[dpdk-dev] [PATCH] ethdev: expose link status and speed using xstats

Kyle Larose eomereadig at gmail.com
Wed Jan 20 16:03:36 CET 2016

Hi Harry,

On Wed, Jan 20, 2016 at 9:45 AM, Van Haaren, Harry
<harry.van.haaren at intel.com> wrote:
> Hi Kyle,

> In theory we could create a new API for this, but I think the current xstats API is a good fit for exposing this info, so why create extra APIs? As a client of the DPDK API, I would prefer more statistics in a single API than have to research and implement two or more APIs to retrieve the information to monitor.

You create new APIs for many reasons: modularity, simplicitly within
the API, consistency, etc. My main concern with this proposed change
relates to consistency. Previously, each stat had similar semantics.
It was a number, representing the amount of times something had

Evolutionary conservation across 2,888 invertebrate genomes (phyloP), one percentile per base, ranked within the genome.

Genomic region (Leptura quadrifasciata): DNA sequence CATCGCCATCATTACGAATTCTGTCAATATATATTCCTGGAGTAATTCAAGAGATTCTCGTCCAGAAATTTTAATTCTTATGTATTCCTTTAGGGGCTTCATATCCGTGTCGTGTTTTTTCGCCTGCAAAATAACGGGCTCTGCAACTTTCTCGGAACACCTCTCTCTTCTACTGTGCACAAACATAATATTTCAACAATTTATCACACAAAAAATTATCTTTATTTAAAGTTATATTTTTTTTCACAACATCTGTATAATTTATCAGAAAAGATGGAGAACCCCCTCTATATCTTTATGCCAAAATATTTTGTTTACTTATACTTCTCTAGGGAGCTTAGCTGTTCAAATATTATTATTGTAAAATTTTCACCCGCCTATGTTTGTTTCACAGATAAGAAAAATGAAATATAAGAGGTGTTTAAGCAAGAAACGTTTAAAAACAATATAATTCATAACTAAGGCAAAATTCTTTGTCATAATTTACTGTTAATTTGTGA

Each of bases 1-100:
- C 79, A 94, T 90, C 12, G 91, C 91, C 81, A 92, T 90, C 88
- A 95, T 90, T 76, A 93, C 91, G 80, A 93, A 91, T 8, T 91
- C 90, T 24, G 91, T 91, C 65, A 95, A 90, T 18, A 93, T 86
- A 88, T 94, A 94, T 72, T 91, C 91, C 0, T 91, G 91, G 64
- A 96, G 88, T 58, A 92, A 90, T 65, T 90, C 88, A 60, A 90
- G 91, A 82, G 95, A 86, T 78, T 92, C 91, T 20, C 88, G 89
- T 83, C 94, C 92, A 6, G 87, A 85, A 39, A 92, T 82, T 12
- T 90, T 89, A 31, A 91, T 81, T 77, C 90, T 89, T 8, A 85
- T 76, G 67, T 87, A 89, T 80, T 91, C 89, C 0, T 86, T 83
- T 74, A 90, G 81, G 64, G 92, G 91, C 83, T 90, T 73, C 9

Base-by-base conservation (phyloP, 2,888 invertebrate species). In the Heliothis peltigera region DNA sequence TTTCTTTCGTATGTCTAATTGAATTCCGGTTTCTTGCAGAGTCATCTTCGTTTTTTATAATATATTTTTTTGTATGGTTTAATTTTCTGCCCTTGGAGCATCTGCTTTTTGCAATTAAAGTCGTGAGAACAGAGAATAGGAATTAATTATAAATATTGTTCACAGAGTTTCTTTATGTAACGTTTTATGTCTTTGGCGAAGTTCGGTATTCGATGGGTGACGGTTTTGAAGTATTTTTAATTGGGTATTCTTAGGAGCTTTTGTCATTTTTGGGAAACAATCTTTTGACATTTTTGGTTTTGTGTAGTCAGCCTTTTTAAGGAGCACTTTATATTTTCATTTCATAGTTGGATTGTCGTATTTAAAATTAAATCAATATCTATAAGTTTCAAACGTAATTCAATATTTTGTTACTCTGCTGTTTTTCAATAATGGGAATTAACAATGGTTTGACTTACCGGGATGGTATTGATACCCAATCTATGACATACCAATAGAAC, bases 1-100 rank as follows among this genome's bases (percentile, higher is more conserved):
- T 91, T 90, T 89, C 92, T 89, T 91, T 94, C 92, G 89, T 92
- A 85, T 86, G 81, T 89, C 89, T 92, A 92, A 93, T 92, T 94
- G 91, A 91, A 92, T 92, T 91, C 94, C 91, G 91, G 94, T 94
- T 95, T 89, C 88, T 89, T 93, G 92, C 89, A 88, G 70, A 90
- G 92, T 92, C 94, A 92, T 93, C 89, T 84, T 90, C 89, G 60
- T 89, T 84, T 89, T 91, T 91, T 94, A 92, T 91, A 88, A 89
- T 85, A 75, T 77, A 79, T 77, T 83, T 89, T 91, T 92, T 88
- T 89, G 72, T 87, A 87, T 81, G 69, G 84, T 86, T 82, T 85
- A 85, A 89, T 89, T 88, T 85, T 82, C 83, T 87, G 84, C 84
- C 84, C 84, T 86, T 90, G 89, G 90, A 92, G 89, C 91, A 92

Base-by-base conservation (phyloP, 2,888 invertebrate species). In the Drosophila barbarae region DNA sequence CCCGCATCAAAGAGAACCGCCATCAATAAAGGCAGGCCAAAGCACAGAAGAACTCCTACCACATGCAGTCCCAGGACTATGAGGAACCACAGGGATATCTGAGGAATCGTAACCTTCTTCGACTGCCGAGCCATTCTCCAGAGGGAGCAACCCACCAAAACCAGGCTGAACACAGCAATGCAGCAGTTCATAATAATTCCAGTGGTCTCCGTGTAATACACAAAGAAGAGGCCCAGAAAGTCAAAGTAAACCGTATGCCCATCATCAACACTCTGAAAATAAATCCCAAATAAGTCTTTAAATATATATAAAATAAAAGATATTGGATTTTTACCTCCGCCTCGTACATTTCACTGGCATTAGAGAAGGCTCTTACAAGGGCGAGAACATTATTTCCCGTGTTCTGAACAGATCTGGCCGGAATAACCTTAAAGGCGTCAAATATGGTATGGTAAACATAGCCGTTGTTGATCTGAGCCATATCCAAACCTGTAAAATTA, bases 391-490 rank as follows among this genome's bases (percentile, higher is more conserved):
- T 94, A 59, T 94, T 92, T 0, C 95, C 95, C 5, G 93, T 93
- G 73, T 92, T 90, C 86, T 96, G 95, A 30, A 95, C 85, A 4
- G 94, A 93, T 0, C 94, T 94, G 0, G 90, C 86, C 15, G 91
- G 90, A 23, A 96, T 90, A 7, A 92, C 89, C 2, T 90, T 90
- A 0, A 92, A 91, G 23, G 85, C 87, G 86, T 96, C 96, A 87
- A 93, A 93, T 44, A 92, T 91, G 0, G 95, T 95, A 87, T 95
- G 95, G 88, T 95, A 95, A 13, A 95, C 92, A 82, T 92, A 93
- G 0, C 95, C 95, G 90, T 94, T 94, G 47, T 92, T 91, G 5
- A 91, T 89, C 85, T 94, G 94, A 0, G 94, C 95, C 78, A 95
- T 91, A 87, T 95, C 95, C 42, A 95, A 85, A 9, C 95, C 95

occurred on a chip. This fact allows you to perform operations like
addition, subtraction/etc and expect that the result will be
meaningful for every value in the array.

For example, suppose I wrote a tool to give the "rate" for each of the
stats. We could sample these stats periodically, then output the
difference between the two samples divided by the time between samples
for each stat. A naive implementation, but quite simple.

However, if we start adding values like link speed and state, which
are not really numerical, or not monotonic, you can no longer apply
the same mathematical operations on them and expect them to be
meaningful. For example, suppose a link went down. The "rate" for that
stat would be -1. Does that really make sense? Anyone using this API
would need to explicitly filter out the non-stats, or risk nonsensical

Let's also consider how to interpret the value. When I look at a stat,
there's usually one of two meanings: it's either a number of packets,
or it's a number of bytes. We're now adding exceptions to that rule.
Link state is a boolean. Link speed is a value in mbps. Duplex is
pretty much an enum.

We already have the rte_eth_link_get function. Why not let users
continue to use that? It's well defined, it is simple, and it is



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